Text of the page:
The Passion of Joan of Arc


I’m going to have to be a naysayer on this one. While I appreciate director Carl Theodore Dreyer’s evocative and, for the time, inventive use of the close-up and his restraint on insisting that the film be shown without any music or sound, I found The Passion of Joan of Arc to be more dull than not. Yes, Renee Maria Falconetti’s performance is emotionally stirring and deserving of the decades of hype. However, The Passion of Joan of Arc is based on the transcripts of the original trial, so this silent film is rather dialog heavy. Unlike the previous GFOATs that find novel ways of progressing plot without dialog, most of Joan of Arc relies on dialog to move things forward.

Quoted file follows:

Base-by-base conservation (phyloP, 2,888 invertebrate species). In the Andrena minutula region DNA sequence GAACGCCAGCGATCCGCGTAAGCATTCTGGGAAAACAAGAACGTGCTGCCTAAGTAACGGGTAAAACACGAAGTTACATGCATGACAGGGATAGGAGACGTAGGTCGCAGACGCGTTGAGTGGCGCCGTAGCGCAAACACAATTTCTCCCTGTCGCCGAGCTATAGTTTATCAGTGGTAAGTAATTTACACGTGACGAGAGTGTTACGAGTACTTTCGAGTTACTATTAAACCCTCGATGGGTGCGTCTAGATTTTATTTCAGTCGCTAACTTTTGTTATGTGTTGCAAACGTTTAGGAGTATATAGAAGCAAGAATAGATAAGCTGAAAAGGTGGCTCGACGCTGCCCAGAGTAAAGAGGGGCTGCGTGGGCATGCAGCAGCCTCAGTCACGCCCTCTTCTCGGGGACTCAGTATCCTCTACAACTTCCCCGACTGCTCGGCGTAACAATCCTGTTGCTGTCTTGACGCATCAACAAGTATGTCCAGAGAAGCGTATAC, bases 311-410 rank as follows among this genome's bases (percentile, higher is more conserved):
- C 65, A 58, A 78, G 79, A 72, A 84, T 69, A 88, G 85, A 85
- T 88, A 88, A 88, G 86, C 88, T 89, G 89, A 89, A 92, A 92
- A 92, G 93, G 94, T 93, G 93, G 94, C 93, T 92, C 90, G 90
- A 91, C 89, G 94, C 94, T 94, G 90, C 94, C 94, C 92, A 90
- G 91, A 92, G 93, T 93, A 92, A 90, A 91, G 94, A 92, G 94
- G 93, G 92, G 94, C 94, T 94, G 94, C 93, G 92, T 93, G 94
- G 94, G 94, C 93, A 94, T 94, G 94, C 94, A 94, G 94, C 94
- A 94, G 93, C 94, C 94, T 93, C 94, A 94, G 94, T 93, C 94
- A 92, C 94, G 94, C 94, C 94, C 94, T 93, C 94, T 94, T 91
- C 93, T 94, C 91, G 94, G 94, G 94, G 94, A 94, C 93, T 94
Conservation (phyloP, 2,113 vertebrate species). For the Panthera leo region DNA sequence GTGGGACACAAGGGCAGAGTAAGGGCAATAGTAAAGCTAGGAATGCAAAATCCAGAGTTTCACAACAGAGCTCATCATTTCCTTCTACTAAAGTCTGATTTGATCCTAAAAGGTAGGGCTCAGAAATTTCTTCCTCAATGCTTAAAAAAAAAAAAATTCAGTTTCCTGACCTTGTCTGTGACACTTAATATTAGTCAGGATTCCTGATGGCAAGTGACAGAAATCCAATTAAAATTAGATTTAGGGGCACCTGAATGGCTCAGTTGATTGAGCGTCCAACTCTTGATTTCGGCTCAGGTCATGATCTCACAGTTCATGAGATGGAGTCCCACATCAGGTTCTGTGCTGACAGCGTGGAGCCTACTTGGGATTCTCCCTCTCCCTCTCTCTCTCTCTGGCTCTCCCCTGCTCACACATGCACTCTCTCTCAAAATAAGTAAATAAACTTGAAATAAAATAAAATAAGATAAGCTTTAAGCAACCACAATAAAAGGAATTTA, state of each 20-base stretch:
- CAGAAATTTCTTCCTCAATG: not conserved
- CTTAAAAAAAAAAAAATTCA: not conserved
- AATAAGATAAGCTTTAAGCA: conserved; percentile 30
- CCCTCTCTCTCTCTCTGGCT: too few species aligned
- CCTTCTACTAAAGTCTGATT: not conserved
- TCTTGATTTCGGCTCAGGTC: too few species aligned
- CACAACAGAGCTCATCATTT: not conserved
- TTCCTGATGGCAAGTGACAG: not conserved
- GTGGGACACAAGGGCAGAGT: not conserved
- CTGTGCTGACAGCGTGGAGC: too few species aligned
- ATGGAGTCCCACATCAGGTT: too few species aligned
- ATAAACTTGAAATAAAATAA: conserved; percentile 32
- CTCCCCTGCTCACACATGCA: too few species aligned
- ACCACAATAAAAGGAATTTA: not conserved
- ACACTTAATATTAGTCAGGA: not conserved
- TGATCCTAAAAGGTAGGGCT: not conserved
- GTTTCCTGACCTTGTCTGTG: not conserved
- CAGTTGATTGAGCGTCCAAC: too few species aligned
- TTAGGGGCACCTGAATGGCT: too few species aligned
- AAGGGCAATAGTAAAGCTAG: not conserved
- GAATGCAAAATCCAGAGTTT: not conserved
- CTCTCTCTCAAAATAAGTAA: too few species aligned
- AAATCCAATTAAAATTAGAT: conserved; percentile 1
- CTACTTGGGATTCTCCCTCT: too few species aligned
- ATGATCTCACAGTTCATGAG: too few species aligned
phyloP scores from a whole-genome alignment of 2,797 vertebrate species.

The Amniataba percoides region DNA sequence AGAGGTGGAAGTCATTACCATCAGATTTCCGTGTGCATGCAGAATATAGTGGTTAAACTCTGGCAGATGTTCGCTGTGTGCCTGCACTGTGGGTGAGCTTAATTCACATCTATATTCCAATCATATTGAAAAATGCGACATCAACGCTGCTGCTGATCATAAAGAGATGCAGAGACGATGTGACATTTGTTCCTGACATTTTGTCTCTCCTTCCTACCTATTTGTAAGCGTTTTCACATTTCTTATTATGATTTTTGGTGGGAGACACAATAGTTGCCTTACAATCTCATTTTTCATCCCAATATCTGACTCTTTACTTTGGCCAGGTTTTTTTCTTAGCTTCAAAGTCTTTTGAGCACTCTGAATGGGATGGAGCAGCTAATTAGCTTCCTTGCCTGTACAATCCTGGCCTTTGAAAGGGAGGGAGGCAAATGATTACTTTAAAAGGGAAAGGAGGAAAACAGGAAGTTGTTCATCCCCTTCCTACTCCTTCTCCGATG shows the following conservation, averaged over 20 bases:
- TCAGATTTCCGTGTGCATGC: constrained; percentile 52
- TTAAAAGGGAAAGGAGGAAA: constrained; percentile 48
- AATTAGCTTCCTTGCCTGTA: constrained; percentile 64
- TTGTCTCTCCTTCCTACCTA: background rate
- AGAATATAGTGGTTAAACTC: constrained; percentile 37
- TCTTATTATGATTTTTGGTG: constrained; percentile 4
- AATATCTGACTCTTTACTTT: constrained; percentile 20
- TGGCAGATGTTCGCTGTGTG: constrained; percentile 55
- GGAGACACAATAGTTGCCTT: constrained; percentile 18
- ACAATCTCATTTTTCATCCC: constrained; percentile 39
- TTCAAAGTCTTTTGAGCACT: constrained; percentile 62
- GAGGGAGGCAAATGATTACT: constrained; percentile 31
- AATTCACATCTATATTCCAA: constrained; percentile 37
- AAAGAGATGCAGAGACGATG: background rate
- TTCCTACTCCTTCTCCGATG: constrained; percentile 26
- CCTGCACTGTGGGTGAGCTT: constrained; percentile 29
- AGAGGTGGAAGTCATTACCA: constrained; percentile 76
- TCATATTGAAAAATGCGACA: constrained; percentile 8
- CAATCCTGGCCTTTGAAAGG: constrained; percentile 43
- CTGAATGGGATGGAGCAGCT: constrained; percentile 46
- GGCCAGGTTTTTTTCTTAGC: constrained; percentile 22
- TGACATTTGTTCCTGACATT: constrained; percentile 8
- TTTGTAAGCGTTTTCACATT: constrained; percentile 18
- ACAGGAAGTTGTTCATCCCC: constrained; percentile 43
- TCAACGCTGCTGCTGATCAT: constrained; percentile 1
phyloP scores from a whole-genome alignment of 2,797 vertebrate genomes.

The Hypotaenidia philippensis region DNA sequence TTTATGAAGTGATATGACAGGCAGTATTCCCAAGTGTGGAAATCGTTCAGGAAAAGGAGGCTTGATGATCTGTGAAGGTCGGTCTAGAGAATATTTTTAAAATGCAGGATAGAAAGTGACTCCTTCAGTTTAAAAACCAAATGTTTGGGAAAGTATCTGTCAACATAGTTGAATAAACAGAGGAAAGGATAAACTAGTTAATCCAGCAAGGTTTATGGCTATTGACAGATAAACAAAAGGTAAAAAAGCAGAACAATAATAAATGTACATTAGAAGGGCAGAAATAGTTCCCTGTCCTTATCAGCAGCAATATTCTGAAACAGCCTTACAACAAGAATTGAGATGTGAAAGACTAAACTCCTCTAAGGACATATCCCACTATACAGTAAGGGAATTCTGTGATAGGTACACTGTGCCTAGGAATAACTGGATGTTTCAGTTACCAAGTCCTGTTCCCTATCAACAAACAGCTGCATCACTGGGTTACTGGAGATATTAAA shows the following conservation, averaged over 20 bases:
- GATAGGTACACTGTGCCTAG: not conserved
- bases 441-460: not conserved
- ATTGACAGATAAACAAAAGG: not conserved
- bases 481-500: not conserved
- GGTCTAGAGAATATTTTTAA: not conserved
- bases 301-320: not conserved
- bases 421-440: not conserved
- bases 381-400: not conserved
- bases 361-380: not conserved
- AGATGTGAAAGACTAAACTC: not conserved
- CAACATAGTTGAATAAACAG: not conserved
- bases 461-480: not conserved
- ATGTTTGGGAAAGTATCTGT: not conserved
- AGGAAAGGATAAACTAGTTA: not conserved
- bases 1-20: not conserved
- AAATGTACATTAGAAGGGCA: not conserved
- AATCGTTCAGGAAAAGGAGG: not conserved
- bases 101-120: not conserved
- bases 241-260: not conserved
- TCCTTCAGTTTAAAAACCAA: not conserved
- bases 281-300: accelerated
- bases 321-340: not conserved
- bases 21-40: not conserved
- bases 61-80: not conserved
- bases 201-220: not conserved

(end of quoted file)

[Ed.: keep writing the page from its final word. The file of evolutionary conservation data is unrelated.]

Because the film is based on her trial, the majority of the film takes place inside thereby denying the tale of the epic scope it deserves. Only when the story moves outside for her execution does the film suggest the cultural impact of her life.

I’m not saying that this is not a great and important film. It most certainly is. But compared to the other films made prior to this one which made the list, Joan of Arc doesn’t quite feel deserving of inclusion. It’s a bit difficult to see this film on the list at the expense of some other movies from the silent era that didn’t make the cut: Pandora’s Box, The Cabinet of Dr. Caligari, or Nosferatu.

After 4 films, my personal rankings look like this:

  1. Sunrise: A Song of Two Humans (1927)
  2. The General (1926)
  3. Battleship Potemkin (1925)
  4. The Passion of Joan of Arc (1928)

Next Up: Metropolis